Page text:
TR20-065 Authors: Lijie Chen, Ce Jin, Ryan Williams

Publication: 2nd May 2020 14:43

Downloads: 1534

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We establish several ``sharp threshold'' results for computational complexity. For certain tasks, we can prove a resource lower bound of $n^c$ for $c \geq 1$ (or obtain an efficient circuit-analysis algorithm for $n^c$ size), there is strong intuition that a similar result can be proved for larger functions of $n$, yet we can also prove that replacing ``$n^c$'' with ``$n^{c+\varepsilon}$'' in our results, for any $\varepsilon > 0$, would imply a breakthrough $n^{\omega(1)}$ lower bound.

We first establish such a result for Hardness Magnification. We prove (among other results) that for some $c$, the Minimum Circuit Size Problem for $(\log n)^c$-size circuits on length-$n$ truth tables (${MCSP}[(\log n)^c]$) does not have $n^{2-o(1)}$-size probabilistic formulas. We also prove that an $n^{2+\varepsilon}$ lower bound for ${MCSP}[(\log n)^c]$ (for any $\varepsilon > 0$ and $c \geq 1$) would imply major lower bound results, such as ${NP}$ does not have $n^k$-size formulas for all $k$, and $\#{SAT}$ does not have log-depth circuits.

Similar results hold for time-bounded Kolmogorov complexity. Note that cubic size lower bounds are known for probabilistic De Morgan formulas (for other functions).

Next we show a sharp threshold for Quantified Derandomization (QD) of probabilistic formulas.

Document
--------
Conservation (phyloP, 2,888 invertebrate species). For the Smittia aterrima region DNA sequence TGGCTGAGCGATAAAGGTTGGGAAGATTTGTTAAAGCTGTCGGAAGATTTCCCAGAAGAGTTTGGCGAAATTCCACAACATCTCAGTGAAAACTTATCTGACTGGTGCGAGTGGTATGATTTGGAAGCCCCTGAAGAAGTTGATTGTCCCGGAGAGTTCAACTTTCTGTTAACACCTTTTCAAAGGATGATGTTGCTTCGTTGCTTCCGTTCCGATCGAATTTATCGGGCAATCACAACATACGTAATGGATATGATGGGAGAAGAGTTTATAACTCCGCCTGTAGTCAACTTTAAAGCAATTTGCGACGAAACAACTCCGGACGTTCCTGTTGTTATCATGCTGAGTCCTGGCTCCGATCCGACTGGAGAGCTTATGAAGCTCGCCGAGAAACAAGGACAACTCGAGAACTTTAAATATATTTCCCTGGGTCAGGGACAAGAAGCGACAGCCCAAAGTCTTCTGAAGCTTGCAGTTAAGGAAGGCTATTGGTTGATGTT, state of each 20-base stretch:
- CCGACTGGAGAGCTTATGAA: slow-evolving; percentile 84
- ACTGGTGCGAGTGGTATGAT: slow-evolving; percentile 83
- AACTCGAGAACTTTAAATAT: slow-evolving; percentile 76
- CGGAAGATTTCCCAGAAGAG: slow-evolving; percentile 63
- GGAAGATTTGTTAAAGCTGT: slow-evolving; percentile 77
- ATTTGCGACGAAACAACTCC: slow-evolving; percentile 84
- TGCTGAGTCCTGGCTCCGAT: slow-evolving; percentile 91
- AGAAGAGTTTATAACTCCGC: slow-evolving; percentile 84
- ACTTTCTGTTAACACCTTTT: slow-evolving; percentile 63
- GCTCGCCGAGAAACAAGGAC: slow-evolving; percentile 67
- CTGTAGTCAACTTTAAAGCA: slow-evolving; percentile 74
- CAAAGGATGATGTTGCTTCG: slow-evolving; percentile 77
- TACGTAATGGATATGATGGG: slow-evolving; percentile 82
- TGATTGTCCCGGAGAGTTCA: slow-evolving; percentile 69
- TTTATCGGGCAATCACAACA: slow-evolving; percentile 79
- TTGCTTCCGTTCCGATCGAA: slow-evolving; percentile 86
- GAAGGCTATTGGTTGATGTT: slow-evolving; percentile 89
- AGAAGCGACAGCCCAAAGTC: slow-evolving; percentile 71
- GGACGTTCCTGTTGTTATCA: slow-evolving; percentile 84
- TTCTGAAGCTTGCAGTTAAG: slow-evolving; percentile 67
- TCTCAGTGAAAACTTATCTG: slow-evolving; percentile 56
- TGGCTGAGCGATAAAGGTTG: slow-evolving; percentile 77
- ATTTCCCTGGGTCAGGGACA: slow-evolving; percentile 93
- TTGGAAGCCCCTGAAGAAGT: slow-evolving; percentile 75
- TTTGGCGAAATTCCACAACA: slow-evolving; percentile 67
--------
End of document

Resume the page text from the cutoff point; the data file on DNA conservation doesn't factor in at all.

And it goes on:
(1) For all $\alpha, \varepsilon > 0$, there is a deterministic polynomial-time algorithm that finds satisfying assignments to every probabilistic formula of $n^{2-2\alpha-\varepsilon}$ size with at most $2^{n^{\alpha}}$ falsifying assignments.

(2) If for some $\alpha, \varepsilon > 0$, there is such an algorithm for probabilistic formulas of $n^{2-\alpha+\varepsilon}$-size and $2^{n^{\alpha}}$ unsatisfying assignments, then a full derandomization of ${NC}^1$ follows: a deterministic poly-time algorithm additively approximating the acceptance probability of any polynomial-size formula. Consequently, ${NP}$ does not have $n^k$-size formulas, for all $k$.

Finally we show a sharp threshold result for Explicit Obstructions, inspired by Mulmuley's notion of explicit obstructions from GCT. An explicit obstruction against $S(n)$-size formulas is a poly-time algorithm $A$ such that $A(1^n)$ outputs a list $\{(x_i,f(x_i))\}_{i \in [\mathrm{poly}(n)]} \subseteq \{0,1\}^n \times \{0,1\}$, and every $S(n)$-size formula $F$ is inconsistent with the (partially defined) function $f$. We prove that for all $\varepsilon > 0$, there is an explicit obstruction against $n^{2-\varepsilon}$-size formulas, and prove that there is an explicit obstruction against $n^{2+\varepsilon}$-size formulas for some $\varepsilon > 0$ if and only if there is an explicit obstruction against all polynomial-size formulas. This in turn is equivalent to the statement that ${E}$ does not have $2^{o(n)}$-size formulas, a breakthrough in circuit complexity.